I was thinking about this a lot the other day. Either the vaccines work at preventing severe disease or they don’t. If you believe they do and you believe you or someone you care about is vulnerable to severe disease, your only priority is to encourage them and get yourself vaccinated. Anything after that suggests you don’t believe they work for some reason or possibly that they’ll catastrophically fail in the near future.

Liz Walsh
Liz Walsh
10 months ago

And an amazing amount of sensible, often medically-literate, people believe just that. The mRNA genetic therapy (not really a vaccine) is playing Russian roulette.

Norman Powers
Norman Powers
10 months ago
Reply to  Graham Stull

Interesting that this story runs parallel to the article about Peter Thiel.
I think vaccine passes have turned into an planet-scale illustration of the Thielian/Girardian worldview. They are a meme, an infectious idea that has spread just as fast as COVID itself. People see other people introduce them and blindly copy without stopping to think about what they’re doing or why. The social proof of other people doing it is sufficient. And then – when pressured to provide reasons by an awkward person who demands individualistic thought – they try desperately to come up with ad-hoc post-facto justifications on the fly that “sound right”. Because they’re invented on the spot to justify the action, they’re invariably full of logic errors. These people probably aren’t even aware of what happened.
The same happened with lockdowns. Someone somewhere did a study (worth what you paid for it), the link for which I’ve since lost, that looked at the exact timings of when lockdowns were introduced. They found that the timings didn’t correlate well with actual case numbers, but did correlate great with when neighbouring countries introduced them. In other words, political leaders were simply mimetically copying each other in a domino-like fashion. The one place that didn’t resisted simply because Tegnall was a member of the awkward squad, and so Swedish leaders got caught between “we must copy what experts do” and “we must copy what other leaders are doing” – fortunately they went for the former. But it was obvious that they really really wanted to become a part of the club.
Not specific to health of course. I used to work in a company that did, amongst other things, software/tech consultancy to the financial sector and especially central banks. These projects were all very samey because everyone in that world was simply looking at everyone else and moving as a herd. One bank would do a blockchain or e-cash project and be hailed as innovative, suddenly all of them would want to do it. When questioned carefully about what the proposed system should do, and why, no clear answers were forthcoming. When put under a bit of intellectual pressure, like asking “what happens to e-cash if there’s a long power cut”, they would simply say whatever popped into their heads first – often something absurd like “we have a requirement that it be able to operate without electricity”. And these were supposedly expert technocrats!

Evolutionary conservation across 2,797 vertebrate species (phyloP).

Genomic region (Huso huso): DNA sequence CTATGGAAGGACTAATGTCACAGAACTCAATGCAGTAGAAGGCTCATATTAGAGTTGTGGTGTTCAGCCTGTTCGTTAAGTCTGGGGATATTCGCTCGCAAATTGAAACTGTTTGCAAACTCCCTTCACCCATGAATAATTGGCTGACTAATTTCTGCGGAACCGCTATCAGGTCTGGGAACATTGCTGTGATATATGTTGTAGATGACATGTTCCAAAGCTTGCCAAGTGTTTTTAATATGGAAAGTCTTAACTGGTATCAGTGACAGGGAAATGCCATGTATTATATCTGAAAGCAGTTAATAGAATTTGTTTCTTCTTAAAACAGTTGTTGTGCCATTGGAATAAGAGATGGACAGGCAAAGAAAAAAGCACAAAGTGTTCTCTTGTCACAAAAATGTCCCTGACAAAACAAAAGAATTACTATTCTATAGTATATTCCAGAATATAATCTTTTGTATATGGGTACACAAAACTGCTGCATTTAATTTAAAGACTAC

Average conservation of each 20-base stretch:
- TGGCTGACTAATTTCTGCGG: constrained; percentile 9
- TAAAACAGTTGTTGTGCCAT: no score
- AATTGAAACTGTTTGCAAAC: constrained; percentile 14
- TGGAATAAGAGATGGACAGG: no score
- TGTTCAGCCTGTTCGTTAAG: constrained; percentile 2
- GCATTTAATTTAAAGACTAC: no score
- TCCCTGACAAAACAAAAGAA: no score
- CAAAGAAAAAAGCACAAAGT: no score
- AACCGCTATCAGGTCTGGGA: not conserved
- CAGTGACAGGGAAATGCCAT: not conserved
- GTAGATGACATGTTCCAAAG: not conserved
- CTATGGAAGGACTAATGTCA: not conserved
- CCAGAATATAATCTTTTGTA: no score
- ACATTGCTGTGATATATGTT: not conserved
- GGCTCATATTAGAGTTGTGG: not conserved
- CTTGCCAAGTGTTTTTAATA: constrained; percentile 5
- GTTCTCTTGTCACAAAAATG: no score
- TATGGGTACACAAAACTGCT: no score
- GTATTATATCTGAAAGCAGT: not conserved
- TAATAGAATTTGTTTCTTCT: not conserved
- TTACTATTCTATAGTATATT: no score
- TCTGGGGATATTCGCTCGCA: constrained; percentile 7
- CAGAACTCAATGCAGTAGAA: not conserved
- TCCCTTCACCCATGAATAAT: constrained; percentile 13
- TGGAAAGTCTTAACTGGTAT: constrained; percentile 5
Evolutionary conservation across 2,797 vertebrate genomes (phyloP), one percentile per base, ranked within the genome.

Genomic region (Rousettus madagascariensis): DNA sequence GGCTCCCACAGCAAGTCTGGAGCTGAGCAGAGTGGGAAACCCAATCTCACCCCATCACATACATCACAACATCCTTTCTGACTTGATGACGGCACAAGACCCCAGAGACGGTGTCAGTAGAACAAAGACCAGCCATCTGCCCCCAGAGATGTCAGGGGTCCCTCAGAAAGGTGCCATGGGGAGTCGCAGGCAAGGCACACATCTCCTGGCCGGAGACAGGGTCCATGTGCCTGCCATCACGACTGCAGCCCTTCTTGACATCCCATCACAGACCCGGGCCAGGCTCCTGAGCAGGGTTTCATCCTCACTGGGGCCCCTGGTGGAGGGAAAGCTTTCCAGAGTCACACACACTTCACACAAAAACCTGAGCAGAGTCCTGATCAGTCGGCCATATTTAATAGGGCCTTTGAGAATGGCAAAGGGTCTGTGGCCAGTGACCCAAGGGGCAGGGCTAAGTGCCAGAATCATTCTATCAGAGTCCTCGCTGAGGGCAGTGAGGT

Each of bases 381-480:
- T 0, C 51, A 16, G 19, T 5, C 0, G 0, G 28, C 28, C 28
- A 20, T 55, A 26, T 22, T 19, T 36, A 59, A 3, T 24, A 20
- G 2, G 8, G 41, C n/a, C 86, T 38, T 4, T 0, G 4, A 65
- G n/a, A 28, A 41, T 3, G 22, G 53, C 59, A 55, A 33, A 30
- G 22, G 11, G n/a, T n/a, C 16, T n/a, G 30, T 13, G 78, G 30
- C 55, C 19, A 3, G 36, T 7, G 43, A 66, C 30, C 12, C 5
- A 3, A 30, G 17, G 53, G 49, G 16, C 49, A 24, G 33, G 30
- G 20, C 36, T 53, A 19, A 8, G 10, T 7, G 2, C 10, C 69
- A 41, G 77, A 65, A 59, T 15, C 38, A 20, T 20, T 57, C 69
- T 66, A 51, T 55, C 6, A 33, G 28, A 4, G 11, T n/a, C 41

In some ways it’s heartening to read that Labour does actually have people who think about civil liberties. They have been entirely invisible so far. But the left does seem more inclined to mimetic copying than the right. The Tories have sub-factions oriented around specific ideas, like the European Research Group (Brexit), the similarly named CRG (against lockdowns), you have the pro-hard-money brigade and so on. Labour has factions too but they are differing only in the extent to which they are committed to generically leftist values. There is no specific controversial idea that animates these sub-groups beyond who should dominate the party machinery.

Last edited 10 months ago by Norman Powers
Laura Creighton
Laura Creighton
10 months ago
Reply to  Norman Powers

It was obvious that a lot of the press in Sweden really, really wanted to do what others were doing, and some in the opposition parties but the government? Not so much. What they didn’t want to do was to defend the policy on its merits, but rather ‘we don’t have the power to rule without legislative oversight, so we cannot just enact measures to copycat our neighbours’.

Anita Sorkin
Anita Sorkin
10 months ago
Reply to  Graham Stull

Love your argument! And were it not such a serious one this could read as a funny joke with a great punchline.

dave1020email
dave1020email
10 months ago
Reply to  Graham Stull

Actually not that ridiculous.

Laura Pritchard
Laura Pritchard
10 months ago

Thanks for this summary, Freddie. It’s heartening to hear any sane, rational arguments on this subject. All of the reasons given are valid and, as such, they add up to a significant weight of evidence. The one other I would add is any government that is not being honest with it’s electorate as to the motives and mechanisms for and of vaccine passports for Sars Cov2 – they are solely to coerce non vaccinated into vaccination, they take no account of discrimination, they are not for any appreciable health motives, they don’t appear to have any exit strategy, they are not based on any sound legal precedent and contravene all sorts of laws.

Graham Stull
Graham Stull
10 months ago